The Oscar season is upon us, when many of us want to forget the grim news and enjoy movies that can take us to a new reality. On Sunday, we will make ourselves comfortable to celebrate those films. But when we do, let’s not forget that the movies we honor were supported with public money, our money.
As in previous years, this year we decided again to see how much in state subsidies the best picture nominees received. Most often, production companies collect cash payments from states (structured as refundable or transferable tax credits, or direct grants) that are equal to a percentage of a production costs in a state.
In our upcoming 51-state “report card” study on transparency of state subsidy programs, we found that, out of 29 film production programs we examined, 14 do not have any recipient disclosure. That is, we know very little about which production companies received tax breaks or how much. Those states that do disclose film subsidy recipients usually provide only the ambiguous names of Limited Liability Companies (LLCs), created specifically for a single project.
All six nominees filmed in U.S. were made in states with film production subsidy disclosure. Still, we uncovered very little on how much these films got. There are three reasons why: the production companies didn’t apply for subsidies – doubtful; a movie will appear in disclosure documents sometime in the future – most likely; or the production company applied for the subsidy under an ambiguous LLC name – also likely.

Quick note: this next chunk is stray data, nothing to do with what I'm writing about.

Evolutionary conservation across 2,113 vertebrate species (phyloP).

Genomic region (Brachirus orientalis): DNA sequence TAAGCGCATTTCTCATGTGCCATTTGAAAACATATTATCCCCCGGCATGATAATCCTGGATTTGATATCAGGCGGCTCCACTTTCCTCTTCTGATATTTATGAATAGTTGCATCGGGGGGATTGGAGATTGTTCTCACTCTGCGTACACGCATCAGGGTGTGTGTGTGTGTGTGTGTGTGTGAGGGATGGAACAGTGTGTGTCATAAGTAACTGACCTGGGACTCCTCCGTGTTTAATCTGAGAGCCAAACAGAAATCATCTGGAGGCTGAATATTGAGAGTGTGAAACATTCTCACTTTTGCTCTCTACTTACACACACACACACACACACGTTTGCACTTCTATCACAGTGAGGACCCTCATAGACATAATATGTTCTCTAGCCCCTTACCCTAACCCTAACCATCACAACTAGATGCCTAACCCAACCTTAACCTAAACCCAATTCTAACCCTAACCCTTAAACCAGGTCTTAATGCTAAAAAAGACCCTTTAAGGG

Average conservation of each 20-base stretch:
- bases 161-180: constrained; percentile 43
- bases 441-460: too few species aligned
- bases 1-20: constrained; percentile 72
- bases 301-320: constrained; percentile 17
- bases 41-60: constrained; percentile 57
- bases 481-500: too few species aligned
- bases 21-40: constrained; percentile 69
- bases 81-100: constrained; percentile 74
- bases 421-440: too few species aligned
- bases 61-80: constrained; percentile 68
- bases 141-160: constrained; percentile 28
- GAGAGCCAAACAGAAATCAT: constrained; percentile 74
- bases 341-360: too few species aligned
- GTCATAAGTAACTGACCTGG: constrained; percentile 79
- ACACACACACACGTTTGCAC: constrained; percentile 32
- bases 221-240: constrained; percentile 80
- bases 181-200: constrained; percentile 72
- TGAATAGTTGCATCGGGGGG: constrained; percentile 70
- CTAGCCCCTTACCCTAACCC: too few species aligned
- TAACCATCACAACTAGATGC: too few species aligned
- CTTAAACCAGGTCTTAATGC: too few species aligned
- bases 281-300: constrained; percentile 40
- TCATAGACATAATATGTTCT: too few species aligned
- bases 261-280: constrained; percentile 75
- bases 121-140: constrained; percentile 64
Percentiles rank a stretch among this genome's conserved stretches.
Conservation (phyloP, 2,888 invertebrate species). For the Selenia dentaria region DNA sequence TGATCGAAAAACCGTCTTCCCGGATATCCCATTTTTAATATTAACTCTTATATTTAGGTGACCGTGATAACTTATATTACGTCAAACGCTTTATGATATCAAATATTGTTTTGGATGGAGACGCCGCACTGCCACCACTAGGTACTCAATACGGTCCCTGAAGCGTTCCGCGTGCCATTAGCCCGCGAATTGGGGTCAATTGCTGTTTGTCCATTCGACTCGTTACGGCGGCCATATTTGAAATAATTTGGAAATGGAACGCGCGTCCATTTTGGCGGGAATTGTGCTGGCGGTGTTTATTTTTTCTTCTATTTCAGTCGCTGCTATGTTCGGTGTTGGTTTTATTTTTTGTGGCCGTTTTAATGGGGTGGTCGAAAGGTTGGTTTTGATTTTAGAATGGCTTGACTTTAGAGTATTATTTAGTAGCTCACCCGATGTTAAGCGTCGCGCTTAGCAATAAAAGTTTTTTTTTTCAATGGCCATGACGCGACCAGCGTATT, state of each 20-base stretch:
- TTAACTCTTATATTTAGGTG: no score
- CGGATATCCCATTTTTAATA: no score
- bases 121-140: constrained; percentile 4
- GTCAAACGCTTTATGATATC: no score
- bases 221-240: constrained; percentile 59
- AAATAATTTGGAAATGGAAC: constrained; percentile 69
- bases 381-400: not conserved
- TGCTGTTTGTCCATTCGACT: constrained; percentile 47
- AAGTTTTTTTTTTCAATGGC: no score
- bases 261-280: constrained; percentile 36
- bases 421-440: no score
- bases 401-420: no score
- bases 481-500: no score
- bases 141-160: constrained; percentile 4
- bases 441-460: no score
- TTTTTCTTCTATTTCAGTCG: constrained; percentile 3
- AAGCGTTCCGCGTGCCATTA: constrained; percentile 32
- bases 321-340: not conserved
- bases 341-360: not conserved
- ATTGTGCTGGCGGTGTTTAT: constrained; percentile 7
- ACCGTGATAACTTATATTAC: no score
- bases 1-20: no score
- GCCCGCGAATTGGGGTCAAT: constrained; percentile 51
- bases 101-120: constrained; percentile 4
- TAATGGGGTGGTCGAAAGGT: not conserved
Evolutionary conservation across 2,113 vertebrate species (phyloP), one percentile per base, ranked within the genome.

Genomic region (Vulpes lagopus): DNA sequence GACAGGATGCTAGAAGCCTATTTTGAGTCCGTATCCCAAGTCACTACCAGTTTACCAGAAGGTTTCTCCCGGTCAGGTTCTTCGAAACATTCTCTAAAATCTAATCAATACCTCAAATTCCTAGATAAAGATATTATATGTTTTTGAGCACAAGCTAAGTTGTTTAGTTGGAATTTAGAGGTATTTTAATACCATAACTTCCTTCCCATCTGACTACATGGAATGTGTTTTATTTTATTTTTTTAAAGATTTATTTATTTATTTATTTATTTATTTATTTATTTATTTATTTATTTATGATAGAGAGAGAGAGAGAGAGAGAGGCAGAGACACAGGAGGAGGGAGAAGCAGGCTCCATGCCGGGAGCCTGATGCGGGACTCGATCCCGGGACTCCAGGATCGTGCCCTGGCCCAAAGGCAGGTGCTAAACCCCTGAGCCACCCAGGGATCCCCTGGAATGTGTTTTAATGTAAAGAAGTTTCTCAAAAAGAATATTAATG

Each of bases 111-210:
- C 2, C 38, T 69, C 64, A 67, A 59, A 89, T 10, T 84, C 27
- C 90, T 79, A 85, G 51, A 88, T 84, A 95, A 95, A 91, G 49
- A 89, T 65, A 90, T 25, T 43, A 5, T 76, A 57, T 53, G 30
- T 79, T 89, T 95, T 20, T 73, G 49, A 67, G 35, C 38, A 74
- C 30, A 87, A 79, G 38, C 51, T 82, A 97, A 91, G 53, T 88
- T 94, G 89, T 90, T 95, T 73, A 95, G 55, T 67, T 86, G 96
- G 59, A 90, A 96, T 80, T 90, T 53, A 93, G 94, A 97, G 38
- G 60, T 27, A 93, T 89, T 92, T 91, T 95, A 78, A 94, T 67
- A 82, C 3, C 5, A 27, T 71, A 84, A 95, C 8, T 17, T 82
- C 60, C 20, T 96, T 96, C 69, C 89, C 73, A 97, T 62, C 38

Four of the best picture nominees were filmed abroad, where many countries provide film production subsidies, too. The European Union has a good subsidy control and transparency system, but it seems not to apply to film subsidies. Hungary, which had a subsidy equal to 20% of qualifying expenditures, increased it to 30% after other countries created their own programs.
Movies made in the U.S.:
- CODA and Don’t Look Up were both filmed in Massachusetts. The state discloses film subsidy recipients, but with a long-time lag. Let’s check back on the state’s disclosure documents in a year or two.
- King Richard and Licorice Pizza were both made in California, in the Los Angeles region. California discloses that King Richard got $7.6 million in subsidies but we found no mention of Licorice Pizza in the disclosure documents.
- Nightmare Alley was filmed in Buffalo, New York and in Toronto. We found no mention of the movie in the New York state disclosure documents – at least by that name.
- West Side Story was made in New York City and New Jersey. We found $6.9 million from New Jersey but no mention of the movie in the New York state documents.
Movies made around the world (we have not attempted to search for any official disclosures for those countries).
- Belfast was filmed in England and Norther Ireland, where subsidies equal 25% of qualifying expenditures.
- Drive My Car was filmed in Japan, which offers a rebate of 20% of qualifying expenditures.
- Dune was filmed in Hungary, Jordan, Norway, and United Arab Emirates. All those countries have film subsidies.
- The Power of the Dog was made in New Zealand, which is famous for its lucrative (40%) film subsidies (apparently Montana’s tax breaks and mountains were not good enough for the producers).
Film production subsidies are very expensive tax breaks enjoyed mostly by large movie studios and production companies. Audits consistently find that these programs have negative returns on investment: for every dollar spent on those subsidies, states recoup only 7 to 14 cents. The projects create temporary jobs and one state paid $100,000 for each of those jobs. And on top of that, they have poor transparency.
When the best picture is announced on Sunday, let’s make sure we congratulate ourselves because we helped pay for making those movies.